Sperm Freezing for the Military: Your Country, Your Legacy

Serving your country is a great honor, and one that many individuals take great pride in. However, it does not come without its risks. Due to the often stressful and dangerous nature of the job, service members are frequently faced with greater risks to their health, including their reproductive potential.

This is why the US Military – specifically the Military Health System (MHS) – developed Tricare , an insurance provider that combines the resources of military hospitals & clinics with civilian healthcare networks. – This program offers several healthcare plans, all ACA-compliant, and can provide comprehensive coverage that includes prescription drugs. According to a study of Veterans who served in Operation Enduring Freedom (OEF) and Operation Iraqi Freedom (OIF), 15.8% of women and 13.8% of men reported that they had experienced infertility. Nonetheless, Tricare coverage of infertility services has been relatively lacking, although efforts in recent years have been slowly changing this.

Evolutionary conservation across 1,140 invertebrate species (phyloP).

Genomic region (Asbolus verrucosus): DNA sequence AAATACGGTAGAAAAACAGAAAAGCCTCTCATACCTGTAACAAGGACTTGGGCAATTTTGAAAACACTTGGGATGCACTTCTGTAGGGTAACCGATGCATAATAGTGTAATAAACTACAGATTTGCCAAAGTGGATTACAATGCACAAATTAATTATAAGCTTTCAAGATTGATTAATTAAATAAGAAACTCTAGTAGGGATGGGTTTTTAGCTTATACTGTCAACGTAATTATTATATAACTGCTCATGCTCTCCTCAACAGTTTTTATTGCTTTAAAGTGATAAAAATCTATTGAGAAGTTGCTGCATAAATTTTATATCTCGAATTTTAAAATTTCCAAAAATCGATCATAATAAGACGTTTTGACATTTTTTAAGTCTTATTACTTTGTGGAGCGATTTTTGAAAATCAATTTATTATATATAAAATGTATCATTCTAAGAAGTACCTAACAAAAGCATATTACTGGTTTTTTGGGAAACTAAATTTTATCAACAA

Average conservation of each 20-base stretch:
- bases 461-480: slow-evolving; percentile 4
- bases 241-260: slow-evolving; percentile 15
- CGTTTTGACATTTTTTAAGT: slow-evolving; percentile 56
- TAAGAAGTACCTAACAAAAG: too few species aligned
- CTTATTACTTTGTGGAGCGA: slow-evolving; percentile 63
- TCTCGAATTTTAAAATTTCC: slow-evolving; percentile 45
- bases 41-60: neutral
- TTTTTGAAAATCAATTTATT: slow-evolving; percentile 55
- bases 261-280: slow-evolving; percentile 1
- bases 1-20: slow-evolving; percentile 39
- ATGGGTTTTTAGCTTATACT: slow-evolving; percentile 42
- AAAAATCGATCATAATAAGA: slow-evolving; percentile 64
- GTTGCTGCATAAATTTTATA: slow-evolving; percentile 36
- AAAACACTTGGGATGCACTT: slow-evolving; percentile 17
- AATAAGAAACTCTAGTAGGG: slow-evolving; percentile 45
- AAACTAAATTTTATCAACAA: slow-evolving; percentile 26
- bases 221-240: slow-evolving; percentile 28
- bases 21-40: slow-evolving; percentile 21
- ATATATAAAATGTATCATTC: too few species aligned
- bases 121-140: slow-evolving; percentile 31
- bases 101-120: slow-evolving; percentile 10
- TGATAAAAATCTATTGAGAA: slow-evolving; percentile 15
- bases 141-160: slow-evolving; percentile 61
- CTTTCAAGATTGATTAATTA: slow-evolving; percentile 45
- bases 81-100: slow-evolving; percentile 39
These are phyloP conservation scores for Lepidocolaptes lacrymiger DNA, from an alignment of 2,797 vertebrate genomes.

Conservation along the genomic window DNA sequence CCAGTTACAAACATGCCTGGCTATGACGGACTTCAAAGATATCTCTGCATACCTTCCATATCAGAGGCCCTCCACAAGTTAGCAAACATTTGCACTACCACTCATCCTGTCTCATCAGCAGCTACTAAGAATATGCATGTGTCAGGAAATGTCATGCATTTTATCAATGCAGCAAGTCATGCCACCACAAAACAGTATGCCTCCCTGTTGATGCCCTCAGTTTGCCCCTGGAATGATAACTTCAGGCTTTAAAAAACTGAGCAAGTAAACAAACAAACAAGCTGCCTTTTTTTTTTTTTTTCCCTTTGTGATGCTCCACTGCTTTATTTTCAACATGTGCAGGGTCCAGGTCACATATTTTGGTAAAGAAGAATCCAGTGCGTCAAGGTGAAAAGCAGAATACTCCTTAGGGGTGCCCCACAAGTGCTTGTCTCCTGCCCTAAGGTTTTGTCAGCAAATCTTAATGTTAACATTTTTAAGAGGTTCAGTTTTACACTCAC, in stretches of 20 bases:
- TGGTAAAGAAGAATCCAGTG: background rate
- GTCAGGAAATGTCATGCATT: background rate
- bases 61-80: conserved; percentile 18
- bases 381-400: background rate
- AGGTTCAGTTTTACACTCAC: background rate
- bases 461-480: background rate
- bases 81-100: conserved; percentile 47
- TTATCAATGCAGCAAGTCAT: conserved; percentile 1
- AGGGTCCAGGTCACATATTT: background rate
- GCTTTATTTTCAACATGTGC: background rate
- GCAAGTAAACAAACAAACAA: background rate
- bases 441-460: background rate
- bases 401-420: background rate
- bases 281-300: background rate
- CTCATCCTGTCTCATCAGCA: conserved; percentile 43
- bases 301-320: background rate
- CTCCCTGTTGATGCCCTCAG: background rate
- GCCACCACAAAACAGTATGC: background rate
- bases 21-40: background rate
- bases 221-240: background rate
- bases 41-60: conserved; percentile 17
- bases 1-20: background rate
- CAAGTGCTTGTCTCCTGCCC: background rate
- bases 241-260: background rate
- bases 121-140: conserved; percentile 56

Tricare is set up to cover many health care needs with providers around the globe, keeping in mind that military members and their families often relocate or are stationed abroad. Additionally, many major civilian hospitals and clinics will offer discounted services for active duty military personnel and their families.

Who is eligible?

Generally, uniformed service members and their families are eligible to be covered under Tricare. A full list of eligibility requirements can be found at Tricare’s official website: https://www.tricare.mil/Plans/Eligibility

What you need to know

Unfortunately, although the range of fertility procedures covered by Tricare has expanded in recent years, coverage remains relatively limited in this space. This means that active duty members may still be at considerable risk of damaging their reproductive potential with few potential backup options if they do.

In 2016, a bill named Women Veterans and Families Health Services bill, S. 319 passed in Congress, directing the Department of Defense to pay for the cryopreservation of sperm and eggs prior to deployment to a combat zone and up to a year after leaving the service. However, the bill went unfunded and the proposal was ultimately shelved in 2017. The future of coverage for such procedures remains uncertain.

This is why it is often recommended that active duty members take proactive steps to protect their fertility and preserve their gametes . Safe, affordable and convenient options such as Legacy have made it easier than ever to take the steps to protect your reproductive potential.